- Shelter $0.99 on iTunes
- Miss You $0.99 on iTunes
- I Remember You $0.99 on iTunes
- Free My Love $0.99 on iTunes
- All For You $0.99 on iTunes
- Climb Higher $0.99 on iTunes
- Winter $0.99 on iTunes
- Take This Chance $0.99 on iTunes
- Cheese Puff Daddy $0.99 on iTunes
- If You Know Love $0.99 on iTunes
- Love And Affection $0.99 on iTunes
- Tired $0.99 on iTunes
- Fall $0.99 on iTunes
Personnel: Jacqui Naylor (vocals); Bob Johnson (saxophone); Matt Brubeck, Marika Hughes (cello); Art Khu, Michael Blustein (piano); Steve Erquiaga, Brian Pardo, Craig Green (guitar); Jon Evans, Todd Sickafoose (bass); Jason Lewis, Jan Jackson (drums); Emiliano Benevides (percussion); John Scott, Pat Shanks, Tina Zenon (background vocals).
Recorded at San Pablo Recorders, Berkeley, California.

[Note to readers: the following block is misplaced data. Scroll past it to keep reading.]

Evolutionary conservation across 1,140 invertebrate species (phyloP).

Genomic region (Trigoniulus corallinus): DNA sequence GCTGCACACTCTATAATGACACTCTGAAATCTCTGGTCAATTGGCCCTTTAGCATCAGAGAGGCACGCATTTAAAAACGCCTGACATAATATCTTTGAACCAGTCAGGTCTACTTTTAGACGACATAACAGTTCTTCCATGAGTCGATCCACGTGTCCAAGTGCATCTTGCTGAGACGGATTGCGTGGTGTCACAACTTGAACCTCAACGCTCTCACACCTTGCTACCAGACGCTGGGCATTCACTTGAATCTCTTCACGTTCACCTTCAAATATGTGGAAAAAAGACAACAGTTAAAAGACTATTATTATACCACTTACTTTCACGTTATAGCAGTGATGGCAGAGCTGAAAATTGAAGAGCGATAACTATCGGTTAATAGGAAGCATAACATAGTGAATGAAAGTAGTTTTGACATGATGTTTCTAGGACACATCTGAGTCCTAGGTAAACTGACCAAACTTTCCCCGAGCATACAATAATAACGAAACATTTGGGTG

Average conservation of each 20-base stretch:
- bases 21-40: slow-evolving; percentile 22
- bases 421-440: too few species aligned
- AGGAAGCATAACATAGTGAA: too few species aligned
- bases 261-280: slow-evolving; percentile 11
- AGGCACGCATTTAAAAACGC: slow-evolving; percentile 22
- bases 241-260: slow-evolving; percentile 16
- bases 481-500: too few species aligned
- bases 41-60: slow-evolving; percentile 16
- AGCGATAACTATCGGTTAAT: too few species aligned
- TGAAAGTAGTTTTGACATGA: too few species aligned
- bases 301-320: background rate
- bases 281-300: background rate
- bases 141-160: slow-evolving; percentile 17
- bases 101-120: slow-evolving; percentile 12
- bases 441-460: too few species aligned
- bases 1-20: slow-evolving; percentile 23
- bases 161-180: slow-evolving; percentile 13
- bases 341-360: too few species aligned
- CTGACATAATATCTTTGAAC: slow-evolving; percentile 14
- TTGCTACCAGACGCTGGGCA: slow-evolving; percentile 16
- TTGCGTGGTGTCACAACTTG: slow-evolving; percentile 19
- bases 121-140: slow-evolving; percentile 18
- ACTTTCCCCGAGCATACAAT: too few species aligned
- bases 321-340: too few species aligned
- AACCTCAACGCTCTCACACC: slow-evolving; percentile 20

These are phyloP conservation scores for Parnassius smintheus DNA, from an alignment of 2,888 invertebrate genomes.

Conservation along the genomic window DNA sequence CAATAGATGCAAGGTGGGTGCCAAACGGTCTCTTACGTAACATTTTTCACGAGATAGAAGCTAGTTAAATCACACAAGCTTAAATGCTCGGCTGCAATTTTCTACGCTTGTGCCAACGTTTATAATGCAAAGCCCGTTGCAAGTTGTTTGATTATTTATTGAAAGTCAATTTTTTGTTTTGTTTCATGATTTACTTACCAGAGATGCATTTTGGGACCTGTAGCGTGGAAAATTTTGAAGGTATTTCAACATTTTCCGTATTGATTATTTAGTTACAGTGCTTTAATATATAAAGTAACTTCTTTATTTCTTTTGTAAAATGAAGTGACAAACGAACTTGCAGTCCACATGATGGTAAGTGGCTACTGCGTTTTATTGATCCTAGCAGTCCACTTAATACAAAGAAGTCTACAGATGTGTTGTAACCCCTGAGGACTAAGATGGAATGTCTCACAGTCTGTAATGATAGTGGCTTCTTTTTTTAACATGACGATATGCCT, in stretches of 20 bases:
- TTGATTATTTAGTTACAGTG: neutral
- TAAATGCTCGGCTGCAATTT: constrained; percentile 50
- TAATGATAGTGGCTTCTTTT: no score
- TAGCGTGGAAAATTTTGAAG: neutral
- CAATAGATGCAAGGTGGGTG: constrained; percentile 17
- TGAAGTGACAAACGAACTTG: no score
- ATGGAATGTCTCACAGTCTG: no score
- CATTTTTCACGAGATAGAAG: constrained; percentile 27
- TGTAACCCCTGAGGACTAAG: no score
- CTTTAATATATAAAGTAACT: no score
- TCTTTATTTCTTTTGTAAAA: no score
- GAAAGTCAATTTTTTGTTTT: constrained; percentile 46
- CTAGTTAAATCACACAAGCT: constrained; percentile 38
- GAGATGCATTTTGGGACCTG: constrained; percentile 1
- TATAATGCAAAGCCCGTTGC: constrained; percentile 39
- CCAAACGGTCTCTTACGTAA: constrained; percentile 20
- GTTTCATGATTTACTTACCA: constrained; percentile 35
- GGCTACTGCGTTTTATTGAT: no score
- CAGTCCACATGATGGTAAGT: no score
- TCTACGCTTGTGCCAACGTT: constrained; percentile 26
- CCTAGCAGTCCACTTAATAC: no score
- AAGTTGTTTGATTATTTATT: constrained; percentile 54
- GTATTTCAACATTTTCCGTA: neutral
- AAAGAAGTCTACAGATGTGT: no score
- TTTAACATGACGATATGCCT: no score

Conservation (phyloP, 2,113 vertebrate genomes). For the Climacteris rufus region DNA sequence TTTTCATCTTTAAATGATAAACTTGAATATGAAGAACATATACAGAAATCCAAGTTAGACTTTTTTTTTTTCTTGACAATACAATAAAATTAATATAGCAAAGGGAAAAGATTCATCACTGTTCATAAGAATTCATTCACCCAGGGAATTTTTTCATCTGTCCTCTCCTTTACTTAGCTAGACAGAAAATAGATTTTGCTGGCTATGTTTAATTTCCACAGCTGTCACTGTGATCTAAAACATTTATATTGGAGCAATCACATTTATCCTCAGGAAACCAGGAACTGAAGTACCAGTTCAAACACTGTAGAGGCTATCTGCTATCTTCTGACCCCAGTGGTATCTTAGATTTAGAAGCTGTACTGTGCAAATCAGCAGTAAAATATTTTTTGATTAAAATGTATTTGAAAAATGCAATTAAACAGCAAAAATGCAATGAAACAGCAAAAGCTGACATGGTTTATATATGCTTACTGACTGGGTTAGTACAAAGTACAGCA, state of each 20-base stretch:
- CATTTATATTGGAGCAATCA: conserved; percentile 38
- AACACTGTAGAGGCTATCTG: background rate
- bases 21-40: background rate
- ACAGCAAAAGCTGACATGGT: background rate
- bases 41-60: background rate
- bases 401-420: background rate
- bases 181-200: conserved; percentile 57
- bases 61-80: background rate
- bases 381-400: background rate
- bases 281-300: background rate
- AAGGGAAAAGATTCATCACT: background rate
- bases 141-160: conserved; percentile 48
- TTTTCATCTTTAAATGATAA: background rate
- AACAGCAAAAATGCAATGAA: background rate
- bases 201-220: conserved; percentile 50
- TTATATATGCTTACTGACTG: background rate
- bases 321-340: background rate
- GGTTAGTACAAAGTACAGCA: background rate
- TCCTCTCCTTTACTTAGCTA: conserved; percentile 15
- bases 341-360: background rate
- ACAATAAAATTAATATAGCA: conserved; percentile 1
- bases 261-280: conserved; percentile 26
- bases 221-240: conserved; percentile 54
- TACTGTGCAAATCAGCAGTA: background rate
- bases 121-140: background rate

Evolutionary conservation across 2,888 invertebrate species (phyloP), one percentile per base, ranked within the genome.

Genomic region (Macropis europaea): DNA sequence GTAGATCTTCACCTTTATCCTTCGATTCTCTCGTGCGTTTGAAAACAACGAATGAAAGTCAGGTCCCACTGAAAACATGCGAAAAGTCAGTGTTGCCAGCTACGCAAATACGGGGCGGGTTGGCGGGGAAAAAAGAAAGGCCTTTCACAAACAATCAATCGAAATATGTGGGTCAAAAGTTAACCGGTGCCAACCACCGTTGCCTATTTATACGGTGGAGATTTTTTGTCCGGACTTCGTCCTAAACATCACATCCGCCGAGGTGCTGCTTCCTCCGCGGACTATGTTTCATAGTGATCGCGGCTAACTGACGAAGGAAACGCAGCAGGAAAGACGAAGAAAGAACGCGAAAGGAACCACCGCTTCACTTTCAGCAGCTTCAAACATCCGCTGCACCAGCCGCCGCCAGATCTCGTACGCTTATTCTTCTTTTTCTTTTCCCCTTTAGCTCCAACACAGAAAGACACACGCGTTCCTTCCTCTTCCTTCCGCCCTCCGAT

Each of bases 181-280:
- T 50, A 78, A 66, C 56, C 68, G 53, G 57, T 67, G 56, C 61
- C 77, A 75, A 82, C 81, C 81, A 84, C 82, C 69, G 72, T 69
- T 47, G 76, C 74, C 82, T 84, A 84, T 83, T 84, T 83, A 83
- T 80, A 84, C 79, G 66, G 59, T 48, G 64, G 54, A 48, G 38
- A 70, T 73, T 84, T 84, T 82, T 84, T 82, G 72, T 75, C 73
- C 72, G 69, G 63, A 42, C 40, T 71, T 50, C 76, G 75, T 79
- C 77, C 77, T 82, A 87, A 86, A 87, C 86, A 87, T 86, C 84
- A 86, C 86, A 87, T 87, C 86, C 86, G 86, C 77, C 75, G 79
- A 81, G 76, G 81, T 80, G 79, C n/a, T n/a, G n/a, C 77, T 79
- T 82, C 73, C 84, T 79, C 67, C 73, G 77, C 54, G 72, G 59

There's a joke about jazz vocalists that goes like this: how many jazz singers does it take to sing "My Funny Valentine"? All of them. That joke is making fun of the countless jazz singers who insist on recording nothing but Tin Pan Alley warhorses that -- as great as they are -- have been recorded much too often over the years. But not all jazz singers have a warhorses-only policy, and risk-takers like Claire Martin, Cassandra Wilson, and the Philadelphia-based Lou Lanza are doing vocal jazz a huge favor by having adventurous, far-reaching repertoires that aren't limited to Tin Pan Alley. Jacqui Naylor is another risk-taking jazz vocalist with an interesting repertoire, but there's a catch: she's also a folk-rocker -- and her folk-rock side has the upper hand on Shelter. Naylor has been dividing her time between a folk-rock/adult alternative aesthetic and vocal jazz; she's compelling in both areas, but whether Naylor favors one or the other all depends on what a particular song calls for. Interestingly, the most jazz-oriented thing on Shelter is an interpretation of the Rolling Stones' "Miss You"; Naylor has no problem finding the tune's jazz potential, and her jazz side also prevails on Joan Armatrading's "Love and Affection" and the Billie Holiday-ish "All for You" (which Naylor co-wrote with pianist Art Khu). But most of the time, Naylor's folk-rock side wins out on Shelter. Most of the 11 songs she co-wrote with Khu for this album are more folk-rock than jazz, and folk-rock serves Naylor well on introspective tracks such as "Before I'm Gone" and "Free My Love." Some jazz snobs no doubt wish that Naylor would perform straight-ahead jazz exclusively, but she would be selling herself short if she did that -- and thankfully, Naylor doesn't sell herself short on the memorable Shelter. ~ Alex Henderson